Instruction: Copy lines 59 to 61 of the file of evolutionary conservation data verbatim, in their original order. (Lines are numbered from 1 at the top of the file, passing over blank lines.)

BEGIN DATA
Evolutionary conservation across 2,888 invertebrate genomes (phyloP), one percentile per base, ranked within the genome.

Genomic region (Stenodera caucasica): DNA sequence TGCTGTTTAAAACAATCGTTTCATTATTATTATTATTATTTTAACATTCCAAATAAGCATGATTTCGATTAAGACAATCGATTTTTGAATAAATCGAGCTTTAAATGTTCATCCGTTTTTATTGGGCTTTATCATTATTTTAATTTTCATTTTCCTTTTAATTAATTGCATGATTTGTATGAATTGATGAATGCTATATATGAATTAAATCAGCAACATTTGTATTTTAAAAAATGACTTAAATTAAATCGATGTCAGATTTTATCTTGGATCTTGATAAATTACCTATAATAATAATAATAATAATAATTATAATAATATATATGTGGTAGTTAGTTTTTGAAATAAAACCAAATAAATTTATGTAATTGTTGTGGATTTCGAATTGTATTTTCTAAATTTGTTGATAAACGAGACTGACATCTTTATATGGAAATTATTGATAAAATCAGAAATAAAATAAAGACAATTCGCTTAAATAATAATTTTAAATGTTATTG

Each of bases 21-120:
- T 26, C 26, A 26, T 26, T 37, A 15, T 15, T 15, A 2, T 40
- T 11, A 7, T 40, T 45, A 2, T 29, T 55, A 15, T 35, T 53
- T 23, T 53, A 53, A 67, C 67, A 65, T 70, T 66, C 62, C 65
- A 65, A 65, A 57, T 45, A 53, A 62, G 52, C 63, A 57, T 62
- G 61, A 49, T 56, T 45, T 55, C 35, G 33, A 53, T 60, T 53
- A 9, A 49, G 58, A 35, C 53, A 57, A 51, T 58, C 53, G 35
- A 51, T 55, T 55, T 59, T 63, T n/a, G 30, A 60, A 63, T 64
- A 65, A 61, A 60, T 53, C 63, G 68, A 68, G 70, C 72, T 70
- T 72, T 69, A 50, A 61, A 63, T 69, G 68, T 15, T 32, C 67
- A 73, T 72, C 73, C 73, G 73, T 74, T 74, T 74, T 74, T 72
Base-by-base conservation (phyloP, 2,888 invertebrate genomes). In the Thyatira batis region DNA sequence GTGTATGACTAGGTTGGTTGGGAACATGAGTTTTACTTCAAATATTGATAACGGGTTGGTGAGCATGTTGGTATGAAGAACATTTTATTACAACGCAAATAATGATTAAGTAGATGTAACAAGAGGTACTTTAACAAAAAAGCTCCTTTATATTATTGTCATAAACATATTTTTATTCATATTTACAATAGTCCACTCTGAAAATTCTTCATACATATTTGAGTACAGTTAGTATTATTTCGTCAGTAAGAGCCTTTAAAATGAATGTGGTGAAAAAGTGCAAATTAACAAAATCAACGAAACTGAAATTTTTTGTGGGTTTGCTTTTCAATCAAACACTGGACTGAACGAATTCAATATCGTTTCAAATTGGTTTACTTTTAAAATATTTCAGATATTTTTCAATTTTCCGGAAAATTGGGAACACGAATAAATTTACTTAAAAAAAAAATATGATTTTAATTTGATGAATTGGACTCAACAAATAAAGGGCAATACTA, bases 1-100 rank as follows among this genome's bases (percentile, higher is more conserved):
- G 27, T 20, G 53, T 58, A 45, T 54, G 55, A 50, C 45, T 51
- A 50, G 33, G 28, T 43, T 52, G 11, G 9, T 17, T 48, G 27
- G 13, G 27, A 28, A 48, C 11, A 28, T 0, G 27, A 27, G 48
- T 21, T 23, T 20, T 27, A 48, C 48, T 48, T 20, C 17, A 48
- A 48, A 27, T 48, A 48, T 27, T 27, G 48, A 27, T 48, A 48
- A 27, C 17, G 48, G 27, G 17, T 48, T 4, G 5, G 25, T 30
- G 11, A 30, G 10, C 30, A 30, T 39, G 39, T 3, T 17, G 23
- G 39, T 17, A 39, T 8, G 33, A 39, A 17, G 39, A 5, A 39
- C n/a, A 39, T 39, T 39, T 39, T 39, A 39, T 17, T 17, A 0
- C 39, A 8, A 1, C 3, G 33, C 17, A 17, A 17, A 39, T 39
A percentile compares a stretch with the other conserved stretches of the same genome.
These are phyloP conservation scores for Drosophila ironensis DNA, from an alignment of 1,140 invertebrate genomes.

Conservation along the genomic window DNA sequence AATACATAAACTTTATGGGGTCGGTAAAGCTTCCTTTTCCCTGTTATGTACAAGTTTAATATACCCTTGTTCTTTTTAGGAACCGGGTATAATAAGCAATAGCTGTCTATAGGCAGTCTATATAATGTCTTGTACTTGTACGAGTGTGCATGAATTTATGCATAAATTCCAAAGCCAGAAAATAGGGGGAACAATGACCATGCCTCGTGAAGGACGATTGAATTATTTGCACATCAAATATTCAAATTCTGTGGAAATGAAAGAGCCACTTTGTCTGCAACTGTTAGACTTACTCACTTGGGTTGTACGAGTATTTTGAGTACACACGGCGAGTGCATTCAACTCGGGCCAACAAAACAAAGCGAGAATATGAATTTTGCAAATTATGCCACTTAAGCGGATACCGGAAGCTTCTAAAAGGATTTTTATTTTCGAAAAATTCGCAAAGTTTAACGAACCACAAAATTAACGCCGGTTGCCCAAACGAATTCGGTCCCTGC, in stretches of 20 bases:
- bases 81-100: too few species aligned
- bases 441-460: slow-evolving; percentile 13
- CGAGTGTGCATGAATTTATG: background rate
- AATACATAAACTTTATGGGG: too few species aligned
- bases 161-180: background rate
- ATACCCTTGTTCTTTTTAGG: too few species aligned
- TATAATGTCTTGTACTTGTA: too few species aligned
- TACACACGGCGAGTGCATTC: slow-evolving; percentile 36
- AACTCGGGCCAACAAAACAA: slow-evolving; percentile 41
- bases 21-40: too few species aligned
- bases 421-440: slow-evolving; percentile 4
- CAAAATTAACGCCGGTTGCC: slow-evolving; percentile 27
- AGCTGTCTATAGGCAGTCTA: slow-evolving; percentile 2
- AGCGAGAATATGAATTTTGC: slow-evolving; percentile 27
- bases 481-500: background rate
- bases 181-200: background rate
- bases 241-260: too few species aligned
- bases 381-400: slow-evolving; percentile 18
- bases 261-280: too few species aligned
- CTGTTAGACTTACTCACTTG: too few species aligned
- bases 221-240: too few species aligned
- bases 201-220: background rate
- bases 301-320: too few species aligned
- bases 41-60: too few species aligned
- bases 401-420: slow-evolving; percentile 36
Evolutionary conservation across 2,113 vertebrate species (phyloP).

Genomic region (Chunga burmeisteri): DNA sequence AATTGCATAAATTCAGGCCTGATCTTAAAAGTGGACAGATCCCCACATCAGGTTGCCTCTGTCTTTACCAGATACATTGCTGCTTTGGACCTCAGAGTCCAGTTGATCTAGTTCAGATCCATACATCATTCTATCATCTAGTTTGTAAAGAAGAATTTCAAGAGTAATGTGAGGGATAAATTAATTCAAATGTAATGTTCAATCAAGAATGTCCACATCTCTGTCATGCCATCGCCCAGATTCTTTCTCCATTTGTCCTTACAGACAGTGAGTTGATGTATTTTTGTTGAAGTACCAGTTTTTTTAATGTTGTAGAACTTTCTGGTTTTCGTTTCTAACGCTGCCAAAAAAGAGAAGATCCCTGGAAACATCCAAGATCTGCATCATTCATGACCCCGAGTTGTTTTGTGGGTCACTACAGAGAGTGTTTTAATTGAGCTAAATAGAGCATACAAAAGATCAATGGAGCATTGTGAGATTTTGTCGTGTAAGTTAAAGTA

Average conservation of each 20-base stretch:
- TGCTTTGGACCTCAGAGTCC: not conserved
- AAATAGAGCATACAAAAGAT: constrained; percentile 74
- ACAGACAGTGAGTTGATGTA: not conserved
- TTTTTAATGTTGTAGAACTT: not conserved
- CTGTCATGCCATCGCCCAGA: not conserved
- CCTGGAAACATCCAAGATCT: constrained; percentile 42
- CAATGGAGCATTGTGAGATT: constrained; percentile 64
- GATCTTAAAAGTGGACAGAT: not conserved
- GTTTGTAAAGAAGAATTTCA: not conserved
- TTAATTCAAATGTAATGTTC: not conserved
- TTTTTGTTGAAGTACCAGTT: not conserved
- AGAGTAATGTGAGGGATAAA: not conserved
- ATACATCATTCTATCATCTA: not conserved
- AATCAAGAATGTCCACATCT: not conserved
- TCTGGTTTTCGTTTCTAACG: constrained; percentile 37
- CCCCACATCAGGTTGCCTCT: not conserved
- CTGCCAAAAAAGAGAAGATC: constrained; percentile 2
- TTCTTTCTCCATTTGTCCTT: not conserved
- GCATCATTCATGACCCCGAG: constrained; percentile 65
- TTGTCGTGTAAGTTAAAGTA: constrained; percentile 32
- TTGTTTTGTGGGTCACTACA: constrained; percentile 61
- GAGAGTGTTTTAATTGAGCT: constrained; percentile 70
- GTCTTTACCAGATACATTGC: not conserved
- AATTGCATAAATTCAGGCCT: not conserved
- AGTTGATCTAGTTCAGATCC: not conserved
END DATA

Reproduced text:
- TTTTTAATGTTGTAGAACTT: not conserved
- CTGTCATGCCATCGCCCAGA: not conserved
- CCTGGAAACATCCAAGATCT: constrained; percentile 42